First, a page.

Consider your ringlets and spirals in this batch. Type 3s range from medium-barrel to tight, like you wrapped the strands around a pen. This type struggles with frizz, and should put some effort into defining the patterns to avoid puffiness. And unlike Type 2, these tend to have lots of volume, as the curl pattern starts at the root. They also tend to dehydrate easier but are not the driest of the bunch.
These curls should invest in moisturizing leave-ins, oils, moisturizing refreshers, and defining creams. "While it's wet, start setting the curls then," says Monarch. "You likely know what areas of your hair are flatter than the rest, so I like to tell women to target those first. The strands that have that natural spring will take care of themselves, but it's important to know what areas need a bit of extra attention."
Here, too, you'll want to focus on definition of the hair strand so you'll get a curlier look, so find a good styling cream, serum or gel that gives you the right amount of hold. Curly hair types should also avoid sulfates and dry detergents at all costs—read: sulfate-free shampoos are your friends.
- Type 3a: Loose curls, these are usually the most finicky of this bunch. (Read: They react to the elements easily.) On a good hair day, they're hydrated, shiny, and with a defined loop. On a "bad" one? Frizz, frizz, frizz. Read more about type 3a hair here.
- Type 3b: Here your spirals are getting tighter, more like ringlets and with a bit of spring. They are also dry, so you'll want to spritz on refreshers between conditioning sessions.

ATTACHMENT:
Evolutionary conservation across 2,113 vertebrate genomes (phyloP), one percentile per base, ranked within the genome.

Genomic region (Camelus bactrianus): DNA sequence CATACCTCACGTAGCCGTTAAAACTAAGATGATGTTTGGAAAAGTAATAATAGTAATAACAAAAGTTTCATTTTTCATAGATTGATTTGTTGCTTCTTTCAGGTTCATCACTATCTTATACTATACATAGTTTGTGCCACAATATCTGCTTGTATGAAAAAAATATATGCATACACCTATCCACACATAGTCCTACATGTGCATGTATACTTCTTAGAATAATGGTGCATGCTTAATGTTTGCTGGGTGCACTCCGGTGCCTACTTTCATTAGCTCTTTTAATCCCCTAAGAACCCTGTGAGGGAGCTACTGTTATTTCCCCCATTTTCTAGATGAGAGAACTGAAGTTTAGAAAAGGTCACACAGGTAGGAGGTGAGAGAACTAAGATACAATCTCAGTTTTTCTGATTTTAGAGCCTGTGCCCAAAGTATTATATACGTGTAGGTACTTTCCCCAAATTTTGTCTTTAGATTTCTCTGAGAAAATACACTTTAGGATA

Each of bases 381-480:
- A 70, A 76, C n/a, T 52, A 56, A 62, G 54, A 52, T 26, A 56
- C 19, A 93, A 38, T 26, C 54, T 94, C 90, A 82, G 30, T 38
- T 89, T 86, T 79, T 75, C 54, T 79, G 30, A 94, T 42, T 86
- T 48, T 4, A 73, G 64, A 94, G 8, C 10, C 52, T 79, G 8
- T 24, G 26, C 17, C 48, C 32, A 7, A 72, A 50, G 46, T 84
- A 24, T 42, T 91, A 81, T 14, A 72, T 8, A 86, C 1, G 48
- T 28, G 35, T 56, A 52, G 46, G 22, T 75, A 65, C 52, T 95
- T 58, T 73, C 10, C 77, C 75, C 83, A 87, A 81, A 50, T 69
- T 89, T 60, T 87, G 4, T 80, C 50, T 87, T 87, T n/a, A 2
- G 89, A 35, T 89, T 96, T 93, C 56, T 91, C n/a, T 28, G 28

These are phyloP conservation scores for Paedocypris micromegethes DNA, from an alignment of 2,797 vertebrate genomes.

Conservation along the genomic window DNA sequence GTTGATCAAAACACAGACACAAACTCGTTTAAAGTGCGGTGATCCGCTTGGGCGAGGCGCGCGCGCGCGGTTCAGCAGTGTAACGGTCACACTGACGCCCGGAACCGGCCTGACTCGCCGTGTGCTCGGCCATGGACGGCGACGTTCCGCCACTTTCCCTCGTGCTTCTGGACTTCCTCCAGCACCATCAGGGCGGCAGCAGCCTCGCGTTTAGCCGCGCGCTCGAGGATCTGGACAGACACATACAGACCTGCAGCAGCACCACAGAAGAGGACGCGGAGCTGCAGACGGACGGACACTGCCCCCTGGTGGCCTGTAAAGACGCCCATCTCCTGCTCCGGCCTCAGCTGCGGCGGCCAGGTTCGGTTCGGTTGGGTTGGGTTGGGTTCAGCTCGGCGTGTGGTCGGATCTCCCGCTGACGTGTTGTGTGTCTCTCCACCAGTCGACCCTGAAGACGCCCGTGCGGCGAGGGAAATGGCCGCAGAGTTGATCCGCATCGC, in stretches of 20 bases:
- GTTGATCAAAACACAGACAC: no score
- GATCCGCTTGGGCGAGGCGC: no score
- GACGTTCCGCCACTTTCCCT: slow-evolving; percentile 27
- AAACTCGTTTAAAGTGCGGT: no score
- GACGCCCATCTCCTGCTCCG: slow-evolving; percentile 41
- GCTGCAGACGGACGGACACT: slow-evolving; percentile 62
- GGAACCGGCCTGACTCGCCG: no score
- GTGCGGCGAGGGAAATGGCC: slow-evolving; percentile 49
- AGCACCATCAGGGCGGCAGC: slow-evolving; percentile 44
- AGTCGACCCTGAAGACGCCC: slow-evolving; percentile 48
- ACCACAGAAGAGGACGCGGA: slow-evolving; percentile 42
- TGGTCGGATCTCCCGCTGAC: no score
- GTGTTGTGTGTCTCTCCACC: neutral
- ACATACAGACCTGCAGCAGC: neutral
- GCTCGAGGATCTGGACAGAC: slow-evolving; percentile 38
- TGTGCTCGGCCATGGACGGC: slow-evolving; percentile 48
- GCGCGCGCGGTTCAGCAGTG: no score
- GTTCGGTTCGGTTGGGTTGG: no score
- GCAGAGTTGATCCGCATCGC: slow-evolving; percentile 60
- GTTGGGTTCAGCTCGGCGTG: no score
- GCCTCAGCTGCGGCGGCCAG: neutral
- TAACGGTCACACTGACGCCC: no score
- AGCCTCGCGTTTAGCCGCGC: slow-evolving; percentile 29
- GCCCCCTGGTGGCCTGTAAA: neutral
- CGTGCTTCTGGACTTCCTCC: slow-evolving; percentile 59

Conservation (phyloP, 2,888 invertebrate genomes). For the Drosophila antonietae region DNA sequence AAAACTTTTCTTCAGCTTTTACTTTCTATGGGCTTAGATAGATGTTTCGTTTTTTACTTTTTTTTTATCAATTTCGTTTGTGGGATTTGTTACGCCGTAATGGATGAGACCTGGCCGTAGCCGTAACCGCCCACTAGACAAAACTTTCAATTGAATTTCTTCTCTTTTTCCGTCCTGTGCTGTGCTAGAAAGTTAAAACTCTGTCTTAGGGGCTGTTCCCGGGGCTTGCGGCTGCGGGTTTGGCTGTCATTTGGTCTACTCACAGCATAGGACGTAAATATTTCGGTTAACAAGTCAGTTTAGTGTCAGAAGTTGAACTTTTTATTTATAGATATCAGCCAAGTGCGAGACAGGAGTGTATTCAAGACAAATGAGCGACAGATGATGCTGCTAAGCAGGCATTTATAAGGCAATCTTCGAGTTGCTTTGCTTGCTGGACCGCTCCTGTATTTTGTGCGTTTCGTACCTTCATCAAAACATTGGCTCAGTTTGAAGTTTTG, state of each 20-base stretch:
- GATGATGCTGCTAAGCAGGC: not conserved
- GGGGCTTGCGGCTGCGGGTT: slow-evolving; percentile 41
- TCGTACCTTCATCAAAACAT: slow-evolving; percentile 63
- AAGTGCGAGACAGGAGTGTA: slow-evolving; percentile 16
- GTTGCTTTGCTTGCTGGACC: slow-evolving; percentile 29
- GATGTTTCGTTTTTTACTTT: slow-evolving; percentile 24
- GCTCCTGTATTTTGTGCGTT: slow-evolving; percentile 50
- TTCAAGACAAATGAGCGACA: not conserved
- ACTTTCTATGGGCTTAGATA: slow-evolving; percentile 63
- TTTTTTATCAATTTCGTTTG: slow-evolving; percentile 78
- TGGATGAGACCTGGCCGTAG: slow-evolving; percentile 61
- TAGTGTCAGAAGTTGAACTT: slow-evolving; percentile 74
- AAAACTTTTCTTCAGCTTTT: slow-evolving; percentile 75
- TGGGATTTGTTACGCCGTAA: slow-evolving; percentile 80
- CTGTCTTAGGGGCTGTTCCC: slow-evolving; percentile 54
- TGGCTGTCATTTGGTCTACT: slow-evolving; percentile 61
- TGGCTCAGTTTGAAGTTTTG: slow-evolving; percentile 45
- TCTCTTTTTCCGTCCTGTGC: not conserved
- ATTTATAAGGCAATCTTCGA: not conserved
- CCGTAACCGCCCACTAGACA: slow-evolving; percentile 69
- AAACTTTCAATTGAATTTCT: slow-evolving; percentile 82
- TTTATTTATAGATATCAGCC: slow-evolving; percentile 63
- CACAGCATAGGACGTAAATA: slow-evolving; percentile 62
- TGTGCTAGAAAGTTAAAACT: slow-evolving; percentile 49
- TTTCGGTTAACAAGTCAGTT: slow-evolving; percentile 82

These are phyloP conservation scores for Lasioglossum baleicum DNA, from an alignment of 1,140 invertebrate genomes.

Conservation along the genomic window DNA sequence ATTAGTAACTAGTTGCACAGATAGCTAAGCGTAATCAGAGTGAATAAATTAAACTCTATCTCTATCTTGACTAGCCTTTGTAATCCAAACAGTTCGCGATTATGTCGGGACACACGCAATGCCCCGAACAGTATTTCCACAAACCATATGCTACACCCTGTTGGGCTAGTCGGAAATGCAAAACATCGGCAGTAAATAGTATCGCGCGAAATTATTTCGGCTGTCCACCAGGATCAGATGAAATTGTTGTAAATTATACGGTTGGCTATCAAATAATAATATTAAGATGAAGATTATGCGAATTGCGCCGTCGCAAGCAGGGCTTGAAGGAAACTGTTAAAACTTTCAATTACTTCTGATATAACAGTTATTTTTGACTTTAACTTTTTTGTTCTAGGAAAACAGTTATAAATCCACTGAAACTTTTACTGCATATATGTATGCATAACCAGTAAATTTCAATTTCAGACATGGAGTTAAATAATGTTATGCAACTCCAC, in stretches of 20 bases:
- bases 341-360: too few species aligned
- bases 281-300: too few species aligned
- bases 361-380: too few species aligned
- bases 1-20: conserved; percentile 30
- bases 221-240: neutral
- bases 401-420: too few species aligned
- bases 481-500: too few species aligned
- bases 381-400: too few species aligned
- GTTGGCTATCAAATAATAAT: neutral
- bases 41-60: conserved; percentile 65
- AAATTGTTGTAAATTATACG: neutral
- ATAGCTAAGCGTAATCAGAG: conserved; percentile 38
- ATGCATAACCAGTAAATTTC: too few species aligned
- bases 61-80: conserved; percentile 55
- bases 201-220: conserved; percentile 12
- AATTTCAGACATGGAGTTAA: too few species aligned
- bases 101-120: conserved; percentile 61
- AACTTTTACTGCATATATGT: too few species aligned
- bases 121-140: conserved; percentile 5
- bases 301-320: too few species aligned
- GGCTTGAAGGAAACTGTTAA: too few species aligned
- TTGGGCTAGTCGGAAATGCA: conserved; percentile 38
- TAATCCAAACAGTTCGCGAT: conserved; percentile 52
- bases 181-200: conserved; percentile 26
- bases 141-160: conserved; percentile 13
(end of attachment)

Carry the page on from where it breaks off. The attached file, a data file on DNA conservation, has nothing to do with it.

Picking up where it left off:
- Type 3c: Hello, volume! This pattern is tight loop, like the pen mentioned above. They're also prone to breakage, like Type 4, and lack moisture. You need to focus on products that will add in hydration and seal in water. Read more about type 3c hair here.
Type 4: Kinks + Coils
Kinks and coils (type 4) are the tightest of the curl patterns: They look like tight Z-patterns, with sharp twists and turns, or coils that could only fit a needle through. Kinks and coils look lush and dense; however, the actual texture can vary quite a bit: The strands range from fine to wiry. They are also the most fragile of the patterns, prone to breakage, tangling, shrinkage, and may have a harder time encouraging hair growth.
Go for moisture and more moisture. "This type of pattern, you can apply oil and creams—wet or dry—and it is going to soak it up," says Monarch, expressing how important it is for this natural hair type to moisturize (seriously, invest in a hydrating conditioner target specifically for dry hair.) "I like to have to have a jojoba or coconut oil on hand that you can add in when you're feeling dry. I always start at the ends and work my way up into the mid-shaft."
- Type 4a: These are more like the spirals in Type 3 than the other two here: These typically have something of a corkscrew-like quality, and can be very springy, tight curls. These retain moisture better than the other curl patterns, too. Read more about type 4a hair here.
- Type 4b: These are tight Zs; think of this like a zigzag pattern. They are prone to shrinkage, so load up on emollients, and then layer on occlusives to seal it in. Read more about type 4b hair here.
- Type 4c: This pattern is delicate and drinks up moisture, too. It will have a very tight pattern, like 4b, but is closer to spirals than zags. Read more about type 4c hair here.
Your natural hair type and texture is a beautiful thing, no matter if you have straight hair to coily hair. Coming to understand your type of hair just takes some time, care, the right styling products, a ton of moisture, and a lot of kindness.
Alexandra Engler is the beauty director at mindbodygreen and host of the beauty podcast Clean Beauty School. Previously, she's held beauty roles at Harper's Bazaar, Marie Claire, SELF, and Cosmopolitan; her byline has appeared in Esquire, Sports Illustrated, and Allure.com. In her current role, she covers all the latest trends in the clean and natural beauty space, as well as lifestyle topics, such as travel. She received her journalism degree from Marquette University, graduating first in the department. She lives in Brooklyn, New York.